Boeing Co. (BA) has its strategy on the right track.

The aerospace giant announced Monday plans to enter into a joint venture with aerospace firm Safran in a bid to expand its aftermarket services segment. The tie-in caught the eye of analysts at Credit Suisse.

News of the deal is "yet another reminder of the structural changes Boeing is imposing on the aerospace supply chain in an effort to raise profitability and lower cyclicality by capturing more aftermarket," Credit Suisse analysts said in a note on Tuesday, June 5. Analysts added that "investors and the aerospace industry should start getting used to such news."

It's the latest in a strategic shift that has pushed Boeing ahead of the aerospace pack. According to Credit Suisse, "leadership at Boeing began to recognize that it was leaving profit on the table by following the decades-old convention of relinquishing the aftermarket opportunity to suppliers in return for their assumption of development expense for components on new aircraft."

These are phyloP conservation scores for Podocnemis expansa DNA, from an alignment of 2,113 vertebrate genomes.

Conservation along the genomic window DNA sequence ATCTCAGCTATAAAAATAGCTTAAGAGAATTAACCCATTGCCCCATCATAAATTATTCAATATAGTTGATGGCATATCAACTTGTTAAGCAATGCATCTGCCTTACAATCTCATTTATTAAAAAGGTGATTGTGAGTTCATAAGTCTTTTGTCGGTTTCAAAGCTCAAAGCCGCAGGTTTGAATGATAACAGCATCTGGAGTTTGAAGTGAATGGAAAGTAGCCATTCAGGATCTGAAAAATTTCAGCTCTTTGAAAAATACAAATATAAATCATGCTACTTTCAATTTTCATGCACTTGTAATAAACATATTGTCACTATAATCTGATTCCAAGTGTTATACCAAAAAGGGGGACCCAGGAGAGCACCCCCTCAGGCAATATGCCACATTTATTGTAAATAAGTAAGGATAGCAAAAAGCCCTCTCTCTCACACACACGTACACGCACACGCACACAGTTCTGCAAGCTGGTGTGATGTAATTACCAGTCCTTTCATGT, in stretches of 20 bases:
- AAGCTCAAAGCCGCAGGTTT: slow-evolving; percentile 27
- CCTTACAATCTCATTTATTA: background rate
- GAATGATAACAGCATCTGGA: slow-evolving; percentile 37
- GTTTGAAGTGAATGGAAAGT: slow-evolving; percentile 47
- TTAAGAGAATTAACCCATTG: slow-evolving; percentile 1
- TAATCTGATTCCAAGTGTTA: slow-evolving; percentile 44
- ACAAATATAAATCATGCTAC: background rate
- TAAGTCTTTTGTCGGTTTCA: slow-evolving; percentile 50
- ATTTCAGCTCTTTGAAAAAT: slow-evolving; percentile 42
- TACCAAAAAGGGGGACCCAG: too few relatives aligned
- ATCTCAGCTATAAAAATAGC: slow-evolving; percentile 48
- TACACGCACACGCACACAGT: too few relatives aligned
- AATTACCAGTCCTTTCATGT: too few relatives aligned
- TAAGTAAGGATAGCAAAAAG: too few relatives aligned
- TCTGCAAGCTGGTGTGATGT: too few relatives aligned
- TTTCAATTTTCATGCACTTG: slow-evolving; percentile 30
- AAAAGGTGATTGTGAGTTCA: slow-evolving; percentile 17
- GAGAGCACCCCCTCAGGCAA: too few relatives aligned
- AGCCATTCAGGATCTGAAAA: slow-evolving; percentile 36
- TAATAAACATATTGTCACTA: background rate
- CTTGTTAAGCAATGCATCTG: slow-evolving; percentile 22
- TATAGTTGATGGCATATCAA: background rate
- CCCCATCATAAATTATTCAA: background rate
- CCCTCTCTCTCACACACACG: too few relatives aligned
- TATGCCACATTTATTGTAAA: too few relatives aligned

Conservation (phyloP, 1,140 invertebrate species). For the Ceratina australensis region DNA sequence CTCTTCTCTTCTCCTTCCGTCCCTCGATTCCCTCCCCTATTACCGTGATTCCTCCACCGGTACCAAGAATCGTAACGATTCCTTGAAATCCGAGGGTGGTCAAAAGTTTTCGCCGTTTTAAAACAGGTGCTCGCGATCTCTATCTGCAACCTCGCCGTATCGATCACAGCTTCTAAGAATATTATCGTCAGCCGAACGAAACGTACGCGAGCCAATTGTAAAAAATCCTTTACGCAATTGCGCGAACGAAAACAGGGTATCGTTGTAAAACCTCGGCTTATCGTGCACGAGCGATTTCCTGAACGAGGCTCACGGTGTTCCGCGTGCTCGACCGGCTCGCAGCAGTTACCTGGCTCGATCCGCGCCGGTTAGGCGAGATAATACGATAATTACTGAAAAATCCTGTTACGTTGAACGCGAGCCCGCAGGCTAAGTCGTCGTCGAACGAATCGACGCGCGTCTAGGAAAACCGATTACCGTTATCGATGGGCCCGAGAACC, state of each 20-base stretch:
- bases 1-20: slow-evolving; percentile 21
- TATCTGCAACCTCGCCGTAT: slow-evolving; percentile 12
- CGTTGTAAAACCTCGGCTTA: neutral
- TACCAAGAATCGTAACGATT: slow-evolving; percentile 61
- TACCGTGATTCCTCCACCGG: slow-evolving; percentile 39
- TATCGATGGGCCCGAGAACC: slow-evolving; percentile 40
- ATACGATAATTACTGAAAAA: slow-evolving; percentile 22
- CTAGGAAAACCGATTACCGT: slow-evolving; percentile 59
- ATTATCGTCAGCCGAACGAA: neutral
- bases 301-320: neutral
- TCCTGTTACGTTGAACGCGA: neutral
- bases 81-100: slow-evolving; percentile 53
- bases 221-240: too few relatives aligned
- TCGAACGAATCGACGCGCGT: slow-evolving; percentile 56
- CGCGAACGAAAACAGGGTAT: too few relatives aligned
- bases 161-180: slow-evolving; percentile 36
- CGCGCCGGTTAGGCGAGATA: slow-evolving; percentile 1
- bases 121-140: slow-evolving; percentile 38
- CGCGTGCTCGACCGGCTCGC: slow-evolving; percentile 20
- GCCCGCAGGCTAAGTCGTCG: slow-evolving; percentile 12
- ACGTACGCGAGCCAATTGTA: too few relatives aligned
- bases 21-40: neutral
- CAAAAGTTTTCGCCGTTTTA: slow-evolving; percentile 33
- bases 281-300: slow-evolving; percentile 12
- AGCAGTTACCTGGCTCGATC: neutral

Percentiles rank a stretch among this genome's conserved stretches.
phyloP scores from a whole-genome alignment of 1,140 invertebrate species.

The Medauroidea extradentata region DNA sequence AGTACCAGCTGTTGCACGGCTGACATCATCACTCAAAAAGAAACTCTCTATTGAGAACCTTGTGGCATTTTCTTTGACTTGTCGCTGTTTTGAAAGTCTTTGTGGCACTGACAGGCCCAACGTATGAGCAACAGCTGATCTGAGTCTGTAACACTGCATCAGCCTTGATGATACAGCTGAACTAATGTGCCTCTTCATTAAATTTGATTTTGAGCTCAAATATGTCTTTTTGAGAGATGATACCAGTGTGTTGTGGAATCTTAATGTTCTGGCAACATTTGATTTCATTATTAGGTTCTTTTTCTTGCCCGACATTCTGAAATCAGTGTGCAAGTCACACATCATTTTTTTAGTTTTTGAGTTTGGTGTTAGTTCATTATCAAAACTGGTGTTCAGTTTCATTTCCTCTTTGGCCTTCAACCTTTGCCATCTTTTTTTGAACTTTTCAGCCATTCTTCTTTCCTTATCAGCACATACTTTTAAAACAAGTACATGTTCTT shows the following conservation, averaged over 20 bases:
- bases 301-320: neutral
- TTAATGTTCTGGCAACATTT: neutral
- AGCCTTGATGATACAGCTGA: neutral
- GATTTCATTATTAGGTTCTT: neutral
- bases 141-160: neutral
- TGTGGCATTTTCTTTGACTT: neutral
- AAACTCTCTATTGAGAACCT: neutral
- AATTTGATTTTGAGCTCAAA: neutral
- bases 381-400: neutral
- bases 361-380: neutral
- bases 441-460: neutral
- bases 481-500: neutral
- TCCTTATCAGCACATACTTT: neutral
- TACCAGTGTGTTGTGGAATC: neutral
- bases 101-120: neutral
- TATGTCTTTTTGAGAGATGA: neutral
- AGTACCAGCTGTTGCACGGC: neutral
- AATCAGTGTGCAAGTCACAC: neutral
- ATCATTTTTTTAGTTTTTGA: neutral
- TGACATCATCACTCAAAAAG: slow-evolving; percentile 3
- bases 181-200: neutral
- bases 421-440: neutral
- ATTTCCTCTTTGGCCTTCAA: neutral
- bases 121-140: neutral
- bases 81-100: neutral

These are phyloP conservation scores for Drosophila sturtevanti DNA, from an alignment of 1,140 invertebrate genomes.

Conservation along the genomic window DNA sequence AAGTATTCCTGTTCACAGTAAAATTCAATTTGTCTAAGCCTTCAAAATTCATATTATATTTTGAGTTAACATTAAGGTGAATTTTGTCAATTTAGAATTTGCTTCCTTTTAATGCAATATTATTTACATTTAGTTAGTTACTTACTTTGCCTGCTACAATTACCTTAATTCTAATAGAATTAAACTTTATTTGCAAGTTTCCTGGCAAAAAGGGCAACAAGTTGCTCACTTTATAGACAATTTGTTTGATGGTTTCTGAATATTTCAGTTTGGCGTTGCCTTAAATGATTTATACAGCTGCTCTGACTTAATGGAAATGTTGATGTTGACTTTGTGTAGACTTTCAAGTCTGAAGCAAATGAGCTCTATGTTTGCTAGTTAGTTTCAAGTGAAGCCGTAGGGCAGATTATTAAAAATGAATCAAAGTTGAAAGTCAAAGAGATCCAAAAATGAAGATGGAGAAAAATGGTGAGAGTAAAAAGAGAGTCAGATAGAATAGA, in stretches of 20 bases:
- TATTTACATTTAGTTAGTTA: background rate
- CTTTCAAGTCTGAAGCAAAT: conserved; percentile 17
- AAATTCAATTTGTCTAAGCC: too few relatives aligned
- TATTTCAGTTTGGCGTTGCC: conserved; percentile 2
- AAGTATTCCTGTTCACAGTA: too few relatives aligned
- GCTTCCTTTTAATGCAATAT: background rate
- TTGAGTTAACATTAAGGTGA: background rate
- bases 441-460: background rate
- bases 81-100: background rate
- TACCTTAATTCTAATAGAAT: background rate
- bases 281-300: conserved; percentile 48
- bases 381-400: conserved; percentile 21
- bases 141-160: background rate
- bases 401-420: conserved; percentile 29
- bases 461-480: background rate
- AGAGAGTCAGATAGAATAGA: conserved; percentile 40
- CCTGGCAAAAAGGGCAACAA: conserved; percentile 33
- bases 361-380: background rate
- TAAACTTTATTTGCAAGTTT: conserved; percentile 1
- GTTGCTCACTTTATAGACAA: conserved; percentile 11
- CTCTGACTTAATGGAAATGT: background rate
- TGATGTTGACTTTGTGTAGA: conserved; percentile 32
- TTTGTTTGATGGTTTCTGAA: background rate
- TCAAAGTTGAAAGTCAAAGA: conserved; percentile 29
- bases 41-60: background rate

That very realization has led to a new master plan at Boeing, which Credit Suisse sees taking effect in three phases. The aim is to capture "more OE content with aftermarket-enabling IP," Credit Suisse wrote.

First, Boeing is currently enacting a news flow phase to disrupt and add some valuation impact, the analysts said. The mid-2020s will bring an impact phase in which aftermarket sales and profit traction for OEs ought to result in expenses for suppliers. Finally, near 2030, Boeing will enter an equilibrium phase resulting in a "competitive response as new-entrant [original equipment manufacturers] leverage technology from disenfranchised former BA suppliers and expand market share."

What's more, Boeing has been shifting gears in specific key component areas following the implementation of labor-saving automation, Credit Suisse said. Those areas include wings, avionics, propulsion, systems, interiors and actuation. "Where [Boeing] believes more insourcing will yield profitable aftermarket streams," Credit Suisse said.

Credit Suisse rates Boeing stock outperform with a $455 price target, implying about 26% upside for the stock. Boeing shares climbed about 0.22% on Tuesday and are higher 22.5% year to date.

Boeing has curried Wall Street's favor in recent months with a bold strategy for the future of transportation, CEO Dennis Muilenberg told TheStreet last week. According to FactSet data, 69% of analysts who cover Boeing rate it as buy or overweight.

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